• I've heard people complain that "those people" want to hurt us. That they are our enemies. But Jesus said, "But I say to you, Love your enemies and pray for those who persecute you, so that you may be sons of your Father who is in heaven. For he makes his sun rise on the evil and on the good, and sends rain on the just and on the unjust (Matthew 5:44-45 ESV)." Guess what! You can't love people without getting involved! That's right! Engage the enemy... with LOVE!
  • Jesus asked the Father to forgive those who were literally killing him. And I mean literally in the literal sense, not the ironic sense. If he can do that, and if I'm supposed to follow his lead... Oh, my goodness...
  • Jesus said that perfect love casts out fear. If I have no fear before God, I ought have no fear before man. "So we can confidently say, 'The Lord is my helper; I will not fear; what can man do to me?' (Hebrews 13:6 ESV) What, indeed?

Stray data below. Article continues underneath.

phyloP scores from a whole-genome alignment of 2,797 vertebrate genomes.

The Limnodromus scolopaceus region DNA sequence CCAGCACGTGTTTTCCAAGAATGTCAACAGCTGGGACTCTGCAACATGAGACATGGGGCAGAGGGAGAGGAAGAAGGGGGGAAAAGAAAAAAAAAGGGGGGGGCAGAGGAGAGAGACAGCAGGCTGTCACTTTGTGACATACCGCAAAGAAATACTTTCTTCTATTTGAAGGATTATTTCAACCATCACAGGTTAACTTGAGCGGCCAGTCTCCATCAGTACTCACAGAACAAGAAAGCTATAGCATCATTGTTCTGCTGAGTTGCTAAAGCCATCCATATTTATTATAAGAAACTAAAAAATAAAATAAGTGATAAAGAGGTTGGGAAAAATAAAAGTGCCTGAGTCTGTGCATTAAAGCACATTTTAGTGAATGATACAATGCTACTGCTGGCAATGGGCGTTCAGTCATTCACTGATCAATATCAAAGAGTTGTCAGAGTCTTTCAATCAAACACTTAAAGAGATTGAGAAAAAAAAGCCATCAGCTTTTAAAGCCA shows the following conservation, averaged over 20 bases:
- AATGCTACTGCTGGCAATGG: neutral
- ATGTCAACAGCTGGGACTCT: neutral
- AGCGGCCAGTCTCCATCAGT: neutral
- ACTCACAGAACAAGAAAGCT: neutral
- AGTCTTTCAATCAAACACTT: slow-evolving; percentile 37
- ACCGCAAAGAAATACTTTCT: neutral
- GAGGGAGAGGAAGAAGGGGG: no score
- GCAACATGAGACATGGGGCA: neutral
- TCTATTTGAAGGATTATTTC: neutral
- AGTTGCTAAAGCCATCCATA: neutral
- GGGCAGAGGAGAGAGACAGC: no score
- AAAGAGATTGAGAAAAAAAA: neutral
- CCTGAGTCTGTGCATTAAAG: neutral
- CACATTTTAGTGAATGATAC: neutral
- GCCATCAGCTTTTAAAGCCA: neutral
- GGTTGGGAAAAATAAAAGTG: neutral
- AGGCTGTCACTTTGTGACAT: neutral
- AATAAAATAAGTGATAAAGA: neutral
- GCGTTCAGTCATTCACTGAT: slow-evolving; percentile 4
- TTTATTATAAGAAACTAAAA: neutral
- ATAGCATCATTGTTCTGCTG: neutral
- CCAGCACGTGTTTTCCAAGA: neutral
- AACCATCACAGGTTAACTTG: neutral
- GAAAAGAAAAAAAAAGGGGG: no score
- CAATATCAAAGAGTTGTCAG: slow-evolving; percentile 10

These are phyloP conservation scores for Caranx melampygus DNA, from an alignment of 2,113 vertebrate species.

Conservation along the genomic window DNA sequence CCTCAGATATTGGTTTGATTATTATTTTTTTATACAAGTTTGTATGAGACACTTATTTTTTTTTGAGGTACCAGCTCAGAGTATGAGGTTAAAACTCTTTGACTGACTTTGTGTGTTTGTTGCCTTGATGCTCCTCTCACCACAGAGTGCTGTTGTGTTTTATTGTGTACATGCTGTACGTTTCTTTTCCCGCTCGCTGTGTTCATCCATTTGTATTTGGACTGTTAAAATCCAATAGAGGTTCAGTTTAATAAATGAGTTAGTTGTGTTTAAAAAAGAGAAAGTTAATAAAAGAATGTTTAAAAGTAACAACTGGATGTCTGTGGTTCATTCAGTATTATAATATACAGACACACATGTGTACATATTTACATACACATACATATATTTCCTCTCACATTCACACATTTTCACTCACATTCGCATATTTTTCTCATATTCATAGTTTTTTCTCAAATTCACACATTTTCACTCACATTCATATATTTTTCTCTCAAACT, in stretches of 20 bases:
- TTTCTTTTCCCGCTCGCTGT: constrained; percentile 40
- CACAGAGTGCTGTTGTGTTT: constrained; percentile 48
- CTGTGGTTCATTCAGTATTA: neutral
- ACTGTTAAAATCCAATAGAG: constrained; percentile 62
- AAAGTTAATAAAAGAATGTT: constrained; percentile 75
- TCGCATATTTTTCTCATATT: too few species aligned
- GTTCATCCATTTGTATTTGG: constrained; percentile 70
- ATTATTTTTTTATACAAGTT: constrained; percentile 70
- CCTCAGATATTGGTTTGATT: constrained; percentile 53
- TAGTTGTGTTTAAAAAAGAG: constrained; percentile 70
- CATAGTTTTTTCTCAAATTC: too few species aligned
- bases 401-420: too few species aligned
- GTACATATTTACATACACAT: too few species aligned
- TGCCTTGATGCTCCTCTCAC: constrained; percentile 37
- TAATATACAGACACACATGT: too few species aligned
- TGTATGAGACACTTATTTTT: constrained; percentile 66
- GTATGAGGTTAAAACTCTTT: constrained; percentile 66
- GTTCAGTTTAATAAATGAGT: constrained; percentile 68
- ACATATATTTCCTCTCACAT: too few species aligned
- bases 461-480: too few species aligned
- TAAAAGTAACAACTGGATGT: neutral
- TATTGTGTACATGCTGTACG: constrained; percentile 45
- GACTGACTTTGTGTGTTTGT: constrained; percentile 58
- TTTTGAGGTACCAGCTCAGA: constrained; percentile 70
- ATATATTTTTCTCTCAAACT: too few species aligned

• And if I do fear?
Humble yourselves, therefore, under the mighty hand of God so that at the proper time he may exalt you, casting all your anxieties on him, because he cares for you. Be sober-minded; be watchful. Your adversary the devil prowls around like a roaring lion, seeking someone to devour. Resist him, firm in your faith, knowing that the same kinds of suffering are being experienced by your brotherhood throughout the world. And after you have suffered a little while, the God of all grace, who has called you to his eternal glory in Christ, will himself restore, confirm, strengthen, and establish you. To him be the dominion forever and ever. Amen. (1 Peter 5:6-11 ESV) 

  • And this...